News | PRINCIPAL PROFILE: Steve Lo Cascio

Posted 25 May 2019 by Catholic Education in News

Catholic Schools NSW's latest 'Teacher Feature' stars Mr Stephen Lo Cascio, principal of Mount Carmel Catholic College, Varroville. Mount Carmel College is a Year 7-12 co-educational Catholic college serving the parishes of Campbelltown, Eagle Vale, Ingleburn, Macquarie Fields, Ruse and Varroville in the Macarthur region.

The College has a student population of 1,080, supported by 95 members of staff.

We spent #OneMinuteWith Steve to ask him a bit about his background and aspirations in Catholic education...

What made you become involved in education?

Throughout my upper secondary schooling, I had wanted to enter law and was working toward this from about Year 8. Just before the HSC trials, I changed my mind and decided that I wanted to work with people to stimulate their enthusiasm and passion to ‘know’ more. I felt that working as a teacher would be more fulfilling than a career where I would always be trying to get the upper hand and win. Working with people was something that my parents had always valued and having two older brothers and a mother working in schools, this seemed a natural progression.

Where did you go to school?

I attended Lurnea Infants Public School and then went to St Mary’s which followed into Patrician Brothers in Liverpool. In Years 11 and 12, I attended St Gregory’s College in Campbelltown.

Was there a teacher you had that inspired you or stood out?

I was influenced by a number of teachers who have been role models of what I want to do and want to avoid. I think that taking the best from everyone you encounter and trying to emulate that, helps you to become better at what you do and the person you are. In my philosophy of education and leadership in a Catholic school I was fortunate that I have worked under the Patrician, Marist, Josephite and Benedictine Charisms and each of these has helped to develop who I am. I am specifically grateful to Sr Mary-Ellen O’Donoghue who showed me a philosophy of leadership that I aspire to.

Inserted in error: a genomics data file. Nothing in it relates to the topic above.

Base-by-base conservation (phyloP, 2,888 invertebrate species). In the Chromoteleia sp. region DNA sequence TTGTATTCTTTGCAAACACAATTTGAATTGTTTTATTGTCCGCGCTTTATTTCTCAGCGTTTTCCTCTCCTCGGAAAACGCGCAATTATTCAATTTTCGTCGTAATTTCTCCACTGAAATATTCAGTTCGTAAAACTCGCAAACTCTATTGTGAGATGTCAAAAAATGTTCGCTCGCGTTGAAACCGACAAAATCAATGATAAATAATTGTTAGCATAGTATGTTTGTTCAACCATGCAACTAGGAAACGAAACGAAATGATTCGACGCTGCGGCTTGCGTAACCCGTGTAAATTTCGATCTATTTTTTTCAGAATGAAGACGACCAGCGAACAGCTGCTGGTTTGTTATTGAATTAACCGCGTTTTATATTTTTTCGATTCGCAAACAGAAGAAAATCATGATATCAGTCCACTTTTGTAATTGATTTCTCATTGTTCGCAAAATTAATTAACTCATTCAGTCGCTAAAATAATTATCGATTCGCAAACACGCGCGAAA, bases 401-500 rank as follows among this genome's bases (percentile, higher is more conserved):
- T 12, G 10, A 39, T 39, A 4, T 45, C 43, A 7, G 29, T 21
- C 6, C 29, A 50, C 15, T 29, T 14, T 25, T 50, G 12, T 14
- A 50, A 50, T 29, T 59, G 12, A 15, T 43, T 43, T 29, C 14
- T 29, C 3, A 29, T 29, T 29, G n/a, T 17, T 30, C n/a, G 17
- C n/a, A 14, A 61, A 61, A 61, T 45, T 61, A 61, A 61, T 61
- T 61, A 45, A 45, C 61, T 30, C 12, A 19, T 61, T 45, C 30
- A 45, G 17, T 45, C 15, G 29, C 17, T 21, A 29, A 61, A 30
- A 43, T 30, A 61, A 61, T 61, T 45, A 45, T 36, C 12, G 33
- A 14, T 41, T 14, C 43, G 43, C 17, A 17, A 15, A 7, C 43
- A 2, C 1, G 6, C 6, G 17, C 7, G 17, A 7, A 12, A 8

What did you hope to achieve in your role?

The philosophy that I have brought to Mount Carmel is that I want to continue to develop a community that is Christ-centred and that provides opportunities for excellence. If our students and staff complete their time knowing that they were cared for and were supported to do their best, we have achieved something special as a community and I would be proud to have led this.

If you were Education Minister for a day, what is one thing that you would change?

I would initiate a program where senior education officials were required to spend regular periods in schools. Walking beside teachers and students would give a great insight into what is actually happening in schools and the constant demands placed on teachers and schools. Whilst I recognise the many competing demands and social expectations on schools, I think it is important to also acknowledge the reality of limited time and resources that schools have access to. We need to focus on our mission and our core business of Learning and Teaching.


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